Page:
Not applicable

Cost Analysis

A formal cost analysis was not performed and published cost analyses were not reviewed.

Method of Guideline Validation

Internal Peer Review

Description of Method of Guideline Validation

Criteria developed by the Expert Panels are reviewed by the American College of Radiology (ACR) Committee on Appropriateness Criteria.

Type of Evidence Supporting the Recommendations

The recommendations are based on analysis of the current literature and expert panel consensus.

Potential Benefits

Selection of appropriate radiologic imaging procedures for evaluation of patients with suspected liver metastases

Potential Harms

Relative Radiation Level (RRL)

Potential adverse health effects associated with radiation exposure are an important factor to consider when selecting the appropriate imaging procedure. Because there is a wide range of radiation exposures associated with different diagnostic procedures, a relative radiation level indication has been included for each imaging examination. The RRLs are based on effective dose, which is a radiation dose quantity that is used to estimate population total radiation risk associated with an imaging procedure. Patients in the pediatric age group are at inherently higher risk from exposure, both because of organ sensitivity and longer life expectancy (relevant to the long latency that appears to accompany radiation exposure). For these reasons, the RRL dose estimate ranges for pediatric examinations are lower as compared to those specified for adults. Additional information regarding radiation dose assessment for imaging examinations can be found in the American College of Radiology (ACR) Appropriateness Criteria® Radiation Dose Assessment Introduction document (see the "Availability of Companion Documents" field).

Gadolinium-based Contrast Agents

Nephrogenic systemic fibrosis (NSF) is a disorder with a scleroderma-like presentation and a spectrum of manifestations that can range from limited clinical sequelae to fatality. It appears to be related to both underlying severe renal dysfunction and the administration of gadolinium-based contrast agents. It has occurred primarily in patients on dialysis, rarely in patients with very limited glomerular filtration rate (GFR) (i.e., <30 mL/min/1.73 m2), and almost never in other patients. Although some controversy and lack of clarity remain, there is a consensus that it is advisable to avoid all gadolinium-based contrast agents in dialysis-dependent patients unless the possible benefits clearly outweigh the risk, and to limit the type and amount in patients with estimated GFR rates <30 mL/min/1.73 m2. For more information, please see the ACR Manual on Contrast Media (see the "Availability of Companion Documents" field).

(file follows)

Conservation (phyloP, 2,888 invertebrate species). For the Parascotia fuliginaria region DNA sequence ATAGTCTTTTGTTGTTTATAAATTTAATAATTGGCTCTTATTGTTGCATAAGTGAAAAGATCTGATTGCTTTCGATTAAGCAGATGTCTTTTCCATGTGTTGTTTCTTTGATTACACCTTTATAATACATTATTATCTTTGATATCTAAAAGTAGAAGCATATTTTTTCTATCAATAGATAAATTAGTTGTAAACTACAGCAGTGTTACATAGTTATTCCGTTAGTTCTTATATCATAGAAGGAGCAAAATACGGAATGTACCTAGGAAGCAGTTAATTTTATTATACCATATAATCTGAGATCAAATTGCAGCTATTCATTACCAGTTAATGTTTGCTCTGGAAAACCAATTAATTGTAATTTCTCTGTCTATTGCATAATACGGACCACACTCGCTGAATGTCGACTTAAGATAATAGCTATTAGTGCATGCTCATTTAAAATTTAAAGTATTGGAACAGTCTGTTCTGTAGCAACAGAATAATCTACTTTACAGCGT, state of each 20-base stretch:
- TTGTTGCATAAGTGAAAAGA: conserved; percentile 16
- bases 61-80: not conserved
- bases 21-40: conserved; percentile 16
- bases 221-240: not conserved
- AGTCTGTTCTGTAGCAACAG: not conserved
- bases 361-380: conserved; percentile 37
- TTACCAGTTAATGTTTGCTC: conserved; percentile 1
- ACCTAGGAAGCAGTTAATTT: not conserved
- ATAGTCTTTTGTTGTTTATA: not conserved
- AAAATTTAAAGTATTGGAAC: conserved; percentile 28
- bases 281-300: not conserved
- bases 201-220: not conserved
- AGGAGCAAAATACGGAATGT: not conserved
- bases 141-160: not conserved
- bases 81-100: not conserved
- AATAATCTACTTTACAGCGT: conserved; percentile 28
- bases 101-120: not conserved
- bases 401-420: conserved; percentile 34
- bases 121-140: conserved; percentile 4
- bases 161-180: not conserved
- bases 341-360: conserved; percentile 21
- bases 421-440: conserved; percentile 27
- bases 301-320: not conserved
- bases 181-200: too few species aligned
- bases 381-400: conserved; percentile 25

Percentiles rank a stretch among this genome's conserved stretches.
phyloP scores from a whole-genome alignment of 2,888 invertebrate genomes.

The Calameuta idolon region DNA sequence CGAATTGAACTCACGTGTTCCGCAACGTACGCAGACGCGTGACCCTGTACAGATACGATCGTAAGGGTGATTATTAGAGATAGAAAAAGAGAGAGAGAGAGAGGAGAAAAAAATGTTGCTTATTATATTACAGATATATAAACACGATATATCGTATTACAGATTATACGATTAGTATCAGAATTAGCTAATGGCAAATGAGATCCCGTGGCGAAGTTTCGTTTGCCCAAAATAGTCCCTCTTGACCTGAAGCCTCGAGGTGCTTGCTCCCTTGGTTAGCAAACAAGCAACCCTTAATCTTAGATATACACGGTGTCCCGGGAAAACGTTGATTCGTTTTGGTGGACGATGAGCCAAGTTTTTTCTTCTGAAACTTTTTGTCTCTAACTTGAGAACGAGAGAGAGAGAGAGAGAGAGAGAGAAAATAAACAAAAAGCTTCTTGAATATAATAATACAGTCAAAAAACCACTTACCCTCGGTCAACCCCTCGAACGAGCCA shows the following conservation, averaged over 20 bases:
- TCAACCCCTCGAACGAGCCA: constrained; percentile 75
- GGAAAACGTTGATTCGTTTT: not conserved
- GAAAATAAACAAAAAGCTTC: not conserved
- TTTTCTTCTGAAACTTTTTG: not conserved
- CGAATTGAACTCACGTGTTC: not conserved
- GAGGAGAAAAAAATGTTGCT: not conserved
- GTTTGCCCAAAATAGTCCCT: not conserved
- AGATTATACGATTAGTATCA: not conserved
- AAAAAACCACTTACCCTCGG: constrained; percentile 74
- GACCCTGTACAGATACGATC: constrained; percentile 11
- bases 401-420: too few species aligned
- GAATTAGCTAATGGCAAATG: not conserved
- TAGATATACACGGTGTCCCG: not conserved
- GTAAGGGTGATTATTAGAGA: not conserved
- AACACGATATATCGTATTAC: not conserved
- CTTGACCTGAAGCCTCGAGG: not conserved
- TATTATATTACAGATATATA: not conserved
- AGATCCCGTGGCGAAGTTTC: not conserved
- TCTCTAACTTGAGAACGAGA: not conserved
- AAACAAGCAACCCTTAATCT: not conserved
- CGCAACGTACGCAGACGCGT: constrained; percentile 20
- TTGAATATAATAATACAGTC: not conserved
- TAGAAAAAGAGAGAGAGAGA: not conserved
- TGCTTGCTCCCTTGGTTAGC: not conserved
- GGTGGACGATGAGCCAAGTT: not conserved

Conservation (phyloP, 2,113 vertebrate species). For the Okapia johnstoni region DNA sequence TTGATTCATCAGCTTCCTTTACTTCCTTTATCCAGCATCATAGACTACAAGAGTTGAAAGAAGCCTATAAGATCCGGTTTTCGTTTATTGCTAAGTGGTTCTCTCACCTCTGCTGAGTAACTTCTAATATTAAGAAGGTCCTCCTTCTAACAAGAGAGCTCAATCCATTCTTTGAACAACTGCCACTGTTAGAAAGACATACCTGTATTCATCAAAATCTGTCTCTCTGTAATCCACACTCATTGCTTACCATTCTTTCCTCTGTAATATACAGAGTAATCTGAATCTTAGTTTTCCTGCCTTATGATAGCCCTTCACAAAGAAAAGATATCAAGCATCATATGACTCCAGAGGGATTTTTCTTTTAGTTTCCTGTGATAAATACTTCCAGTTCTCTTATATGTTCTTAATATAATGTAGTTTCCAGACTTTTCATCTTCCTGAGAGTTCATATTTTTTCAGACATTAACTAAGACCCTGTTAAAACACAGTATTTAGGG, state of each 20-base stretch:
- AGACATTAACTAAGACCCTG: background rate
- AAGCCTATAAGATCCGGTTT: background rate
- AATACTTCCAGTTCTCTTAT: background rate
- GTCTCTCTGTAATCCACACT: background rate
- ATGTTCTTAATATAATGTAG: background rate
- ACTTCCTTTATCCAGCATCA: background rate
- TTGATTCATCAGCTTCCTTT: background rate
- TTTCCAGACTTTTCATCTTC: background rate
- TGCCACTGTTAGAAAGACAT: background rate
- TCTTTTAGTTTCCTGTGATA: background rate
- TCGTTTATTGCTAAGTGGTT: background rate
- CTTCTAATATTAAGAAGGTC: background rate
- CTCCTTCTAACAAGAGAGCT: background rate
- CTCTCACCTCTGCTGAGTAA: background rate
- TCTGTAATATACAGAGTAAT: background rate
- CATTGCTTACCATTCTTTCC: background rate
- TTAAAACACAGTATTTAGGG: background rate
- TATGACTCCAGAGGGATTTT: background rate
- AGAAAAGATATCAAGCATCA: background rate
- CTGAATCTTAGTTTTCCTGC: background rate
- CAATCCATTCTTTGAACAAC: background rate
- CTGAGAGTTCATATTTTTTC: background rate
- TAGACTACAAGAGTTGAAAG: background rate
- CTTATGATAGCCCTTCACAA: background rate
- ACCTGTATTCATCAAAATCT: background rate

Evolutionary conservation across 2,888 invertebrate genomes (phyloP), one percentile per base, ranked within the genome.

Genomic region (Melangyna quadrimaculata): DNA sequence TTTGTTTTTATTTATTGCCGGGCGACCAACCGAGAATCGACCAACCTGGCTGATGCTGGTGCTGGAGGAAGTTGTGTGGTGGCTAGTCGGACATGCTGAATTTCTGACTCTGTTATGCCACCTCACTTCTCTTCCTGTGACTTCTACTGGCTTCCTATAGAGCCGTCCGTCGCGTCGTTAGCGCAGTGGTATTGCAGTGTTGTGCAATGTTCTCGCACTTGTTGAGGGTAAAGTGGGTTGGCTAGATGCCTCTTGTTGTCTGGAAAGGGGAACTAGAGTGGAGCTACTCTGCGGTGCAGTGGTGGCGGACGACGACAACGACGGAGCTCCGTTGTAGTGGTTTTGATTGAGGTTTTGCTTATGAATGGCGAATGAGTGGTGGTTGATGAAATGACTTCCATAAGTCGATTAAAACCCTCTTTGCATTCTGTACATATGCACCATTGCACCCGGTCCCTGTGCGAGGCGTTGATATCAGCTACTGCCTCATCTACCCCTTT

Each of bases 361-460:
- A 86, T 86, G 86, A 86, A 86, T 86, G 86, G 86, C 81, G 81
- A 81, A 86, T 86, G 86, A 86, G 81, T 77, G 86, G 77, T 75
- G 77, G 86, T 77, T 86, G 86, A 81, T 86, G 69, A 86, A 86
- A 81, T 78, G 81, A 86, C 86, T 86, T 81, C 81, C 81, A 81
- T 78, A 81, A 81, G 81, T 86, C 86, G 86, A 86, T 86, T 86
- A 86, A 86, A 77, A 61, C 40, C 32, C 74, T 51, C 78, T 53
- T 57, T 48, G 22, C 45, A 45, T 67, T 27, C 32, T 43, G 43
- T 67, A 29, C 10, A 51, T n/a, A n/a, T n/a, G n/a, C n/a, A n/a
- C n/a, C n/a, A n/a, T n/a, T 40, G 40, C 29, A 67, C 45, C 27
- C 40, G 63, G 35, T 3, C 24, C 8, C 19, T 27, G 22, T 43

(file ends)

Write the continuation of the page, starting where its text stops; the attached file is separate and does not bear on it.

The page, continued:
Qualifying Statements

The American College of Radiology (ACR) Committee on Appropriateness Criteria and its expert panels have developed criteria for determining appropriate imaging examinations for diagnosis and treatment of specified medical condition(s). These criteria are intended to guide radiologists, radiation oncologists, and referring physicians in making decisions regarding radiologic imaging and treatment. Generally, the complexity and severity of a patient's clinical condition should dictate the selection of appropriate imaging procedures or treatments. Only those examinations generally used for evaluation of the patient's condition are ranked. Other imaging studies necessary to evaluate other co-existent diseases or other medical consequences of this condition are not considered in this document. The availability of equipment or personnel may influence the selection of appropriate imaging procedures or treatments. Imaging techniques classified as investigational by the U.S. Food and Drug Administration (FDA) have not been considered in developing these criteria; however, study of new equipment and applications should be encouraged. The ultimate decision regarding the appropriateness of any specific radiologic examination or treatment must be made by the referring physician and radiologist in light of all the circumstances presented in an individual examination.

Description of Implementation Strategy

An implementation strategy was not provided.

IOM Care Need

Getting Better

Living with Illness

IOM Domain

Effectiveness

Bibliographic Source(s)